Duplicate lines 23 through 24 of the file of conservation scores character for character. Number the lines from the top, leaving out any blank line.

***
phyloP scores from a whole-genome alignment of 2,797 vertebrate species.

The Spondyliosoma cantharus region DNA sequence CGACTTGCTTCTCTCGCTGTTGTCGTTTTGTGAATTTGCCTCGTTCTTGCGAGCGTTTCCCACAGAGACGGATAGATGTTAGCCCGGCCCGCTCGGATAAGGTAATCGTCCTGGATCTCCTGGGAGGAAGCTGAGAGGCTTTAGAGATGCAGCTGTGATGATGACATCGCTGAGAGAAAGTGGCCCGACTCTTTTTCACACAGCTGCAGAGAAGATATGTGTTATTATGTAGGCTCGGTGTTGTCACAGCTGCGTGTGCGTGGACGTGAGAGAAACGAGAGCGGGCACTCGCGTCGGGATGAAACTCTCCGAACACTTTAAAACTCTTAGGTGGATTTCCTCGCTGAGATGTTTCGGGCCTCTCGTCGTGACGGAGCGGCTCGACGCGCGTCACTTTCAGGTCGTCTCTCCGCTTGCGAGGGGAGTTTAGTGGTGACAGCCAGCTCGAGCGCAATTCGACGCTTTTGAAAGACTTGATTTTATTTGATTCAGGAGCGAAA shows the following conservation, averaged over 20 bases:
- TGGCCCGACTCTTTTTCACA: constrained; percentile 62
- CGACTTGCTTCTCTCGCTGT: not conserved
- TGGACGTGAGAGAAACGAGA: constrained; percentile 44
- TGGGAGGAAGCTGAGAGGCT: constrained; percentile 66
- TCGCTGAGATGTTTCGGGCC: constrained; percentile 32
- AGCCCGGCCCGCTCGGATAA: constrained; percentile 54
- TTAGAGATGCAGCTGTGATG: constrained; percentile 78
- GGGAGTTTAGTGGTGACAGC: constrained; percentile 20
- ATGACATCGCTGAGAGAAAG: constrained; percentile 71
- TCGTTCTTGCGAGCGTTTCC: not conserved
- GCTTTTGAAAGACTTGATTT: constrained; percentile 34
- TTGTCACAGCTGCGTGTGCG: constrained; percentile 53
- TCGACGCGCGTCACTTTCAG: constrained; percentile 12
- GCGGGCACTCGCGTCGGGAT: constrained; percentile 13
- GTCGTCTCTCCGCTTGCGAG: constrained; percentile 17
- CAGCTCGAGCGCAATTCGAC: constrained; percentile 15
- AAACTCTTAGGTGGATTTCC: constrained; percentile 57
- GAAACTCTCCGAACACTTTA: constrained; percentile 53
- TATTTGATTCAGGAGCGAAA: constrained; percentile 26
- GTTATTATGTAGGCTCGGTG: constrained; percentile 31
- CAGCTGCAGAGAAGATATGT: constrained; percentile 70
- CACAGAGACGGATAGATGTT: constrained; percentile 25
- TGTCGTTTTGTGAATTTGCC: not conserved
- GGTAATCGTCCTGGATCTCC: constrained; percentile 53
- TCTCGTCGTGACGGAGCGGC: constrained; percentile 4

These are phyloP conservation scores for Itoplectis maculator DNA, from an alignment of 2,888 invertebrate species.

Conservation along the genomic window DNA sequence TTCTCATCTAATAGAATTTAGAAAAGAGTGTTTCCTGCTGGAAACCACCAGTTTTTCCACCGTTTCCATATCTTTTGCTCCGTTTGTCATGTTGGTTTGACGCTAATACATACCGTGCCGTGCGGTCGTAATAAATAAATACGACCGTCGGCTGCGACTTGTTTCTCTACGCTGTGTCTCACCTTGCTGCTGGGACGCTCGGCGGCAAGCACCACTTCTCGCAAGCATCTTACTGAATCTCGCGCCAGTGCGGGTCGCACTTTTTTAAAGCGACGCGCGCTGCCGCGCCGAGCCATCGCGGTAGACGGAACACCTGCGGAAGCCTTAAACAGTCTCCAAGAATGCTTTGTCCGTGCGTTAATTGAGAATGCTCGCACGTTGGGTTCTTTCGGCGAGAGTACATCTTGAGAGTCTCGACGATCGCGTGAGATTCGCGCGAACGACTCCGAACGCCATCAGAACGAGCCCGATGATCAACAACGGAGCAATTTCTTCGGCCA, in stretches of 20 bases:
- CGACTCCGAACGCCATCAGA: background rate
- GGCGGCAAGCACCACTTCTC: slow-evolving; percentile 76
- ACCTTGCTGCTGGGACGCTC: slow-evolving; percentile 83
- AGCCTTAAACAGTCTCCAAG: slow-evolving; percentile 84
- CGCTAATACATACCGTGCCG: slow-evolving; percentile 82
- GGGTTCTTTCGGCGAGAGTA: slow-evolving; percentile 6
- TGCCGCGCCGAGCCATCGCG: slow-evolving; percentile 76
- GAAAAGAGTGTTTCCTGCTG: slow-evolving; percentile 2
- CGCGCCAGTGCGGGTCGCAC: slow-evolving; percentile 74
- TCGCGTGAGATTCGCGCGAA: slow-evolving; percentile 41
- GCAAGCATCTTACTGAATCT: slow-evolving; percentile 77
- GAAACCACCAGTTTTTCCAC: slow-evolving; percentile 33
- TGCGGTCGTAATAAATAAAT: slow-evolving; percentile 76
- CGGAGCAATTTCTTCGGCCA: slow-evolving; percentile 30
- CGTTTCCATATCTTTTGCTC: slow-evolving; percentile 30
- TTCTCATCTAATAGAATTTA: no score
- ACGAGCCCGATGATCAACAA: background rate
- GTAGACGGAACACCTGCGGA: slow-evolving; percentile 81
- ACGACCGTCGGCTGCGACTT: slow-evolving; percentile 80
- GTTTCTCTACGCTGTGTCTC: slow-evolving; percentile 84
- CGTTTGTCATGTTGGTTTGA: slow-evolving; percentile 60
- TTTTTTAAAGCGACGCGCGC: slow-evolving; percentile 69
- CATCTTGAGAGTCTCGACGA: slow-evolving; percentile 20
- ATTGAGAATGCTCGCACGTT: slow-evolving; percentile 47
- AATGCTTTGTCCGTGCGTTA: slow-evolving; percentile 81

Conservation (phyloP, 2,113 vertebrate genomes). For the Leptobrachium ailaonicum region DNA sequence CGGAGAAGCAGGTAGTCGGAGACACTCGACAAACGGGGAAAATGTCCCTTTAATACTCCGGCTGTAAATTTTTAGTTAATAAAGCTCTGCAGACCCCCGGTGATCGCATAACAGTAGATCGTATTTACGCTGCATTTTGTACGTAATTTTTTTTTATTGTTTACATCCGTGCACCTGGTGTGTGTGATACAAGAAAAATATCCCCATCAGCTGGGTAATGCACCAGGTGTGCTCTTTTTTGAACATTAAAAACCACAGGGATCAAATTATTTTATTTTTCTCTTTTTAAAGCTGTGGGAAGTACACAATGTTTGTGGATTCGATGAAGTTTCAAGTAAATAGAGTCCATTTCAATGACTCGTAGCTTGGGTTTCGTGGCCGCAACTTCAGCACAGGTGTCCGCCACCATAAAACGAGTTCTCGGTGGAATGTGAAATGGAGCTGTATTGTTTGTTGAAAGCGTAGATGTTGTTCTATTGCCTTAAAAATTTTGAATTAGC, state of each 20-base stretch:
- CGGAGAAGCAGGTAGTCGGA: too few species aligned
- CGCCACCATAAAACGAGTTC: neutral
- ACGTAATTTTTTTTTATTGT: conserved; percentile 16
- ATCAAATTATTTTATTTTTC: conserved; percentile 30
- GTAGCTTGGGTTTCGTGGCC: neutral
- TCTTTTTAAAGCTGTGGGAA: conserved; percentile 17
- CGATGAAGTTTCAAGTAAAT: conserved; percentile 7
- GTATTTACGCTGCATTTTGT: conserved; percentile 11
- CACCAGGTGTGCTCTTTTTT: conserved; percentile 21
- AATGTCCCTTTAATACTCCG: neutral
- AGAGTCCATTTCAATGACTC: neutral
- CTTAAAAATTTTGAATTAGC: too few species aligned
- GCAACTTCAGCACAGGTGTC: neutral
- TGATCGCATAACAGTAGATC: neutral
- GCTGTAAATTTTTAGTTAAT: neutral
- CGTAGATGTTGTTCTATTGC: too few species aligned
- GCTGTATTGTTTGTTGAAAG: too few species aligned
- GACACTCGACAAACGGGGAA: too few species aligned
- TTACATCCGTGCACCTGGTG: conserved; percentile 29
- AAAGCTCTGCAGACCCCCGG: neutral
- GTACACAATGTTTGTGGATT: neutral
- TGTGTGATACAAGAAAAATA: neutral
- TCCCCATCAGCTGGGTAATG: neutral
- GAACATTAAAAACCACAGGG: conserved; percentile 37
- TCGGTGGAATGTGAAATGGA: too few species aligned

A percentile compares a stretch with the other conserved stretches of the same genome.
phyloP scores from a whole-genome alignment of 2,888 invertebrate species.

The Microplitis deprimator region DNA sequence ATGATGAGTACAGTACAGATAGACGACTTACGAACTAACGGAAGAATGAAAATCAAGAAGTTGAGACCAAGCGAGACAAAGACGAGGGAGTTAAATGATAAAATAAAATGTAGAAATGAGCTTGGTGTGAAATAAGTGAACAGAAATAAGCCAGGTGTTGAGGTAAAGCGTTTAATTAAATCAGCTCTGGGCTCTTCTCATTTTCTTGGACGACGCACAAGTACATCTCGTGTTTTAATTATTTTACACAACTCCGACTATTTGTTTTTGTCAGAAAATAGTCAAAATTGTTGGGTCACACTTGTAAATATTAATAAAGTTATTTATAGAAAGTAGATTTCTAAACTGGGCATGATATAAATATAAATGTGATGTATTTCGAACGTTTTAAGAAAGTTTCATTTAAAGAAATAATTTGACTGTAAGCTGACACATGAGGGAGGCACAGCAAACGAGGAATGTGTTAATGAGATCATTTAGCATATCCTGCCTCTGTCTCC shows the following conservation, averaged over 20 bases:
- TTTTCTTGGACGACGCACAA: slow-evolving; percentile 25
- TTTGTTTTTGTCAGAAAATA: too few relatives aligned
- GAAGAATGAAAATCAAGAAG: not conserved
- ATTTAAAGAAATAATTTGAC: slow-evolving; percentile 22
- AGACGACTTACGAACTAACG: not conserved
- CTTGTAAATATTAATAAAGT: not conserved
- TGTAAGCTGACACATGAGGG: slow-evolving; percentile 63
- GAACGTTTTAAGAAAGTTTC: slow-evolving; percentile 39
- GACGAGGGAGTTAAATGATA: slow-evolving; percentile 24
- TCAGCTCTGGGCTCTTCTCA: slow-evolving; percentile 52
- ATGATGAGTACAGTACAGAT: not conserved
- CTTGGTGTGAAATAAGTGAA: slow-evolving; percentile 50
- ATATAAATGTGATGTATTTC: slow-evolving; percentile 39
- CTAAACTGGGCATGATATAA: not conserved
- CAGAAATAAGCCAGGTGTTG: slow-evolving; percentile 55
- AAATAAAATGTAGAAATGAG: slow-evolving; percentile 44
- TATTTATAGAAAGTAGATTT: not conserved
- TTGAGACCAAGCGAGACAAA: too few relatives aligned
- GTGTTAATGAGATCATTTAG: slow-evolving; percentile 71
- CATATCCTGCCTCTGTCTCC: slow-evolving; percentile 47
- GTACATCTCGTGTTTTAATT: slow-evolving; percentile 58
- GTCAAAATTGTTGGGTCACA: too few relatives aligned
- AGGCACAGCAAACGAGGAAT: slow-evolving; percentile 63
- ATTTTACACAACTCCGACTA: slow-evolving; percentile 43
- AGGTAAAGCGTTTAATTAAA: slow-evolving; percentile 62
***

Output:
- CAGCTGCAGAGAAGATATGT: constrained; percentile 70
- CACAGAGACGGATAGATGTT: constrained; percentile 25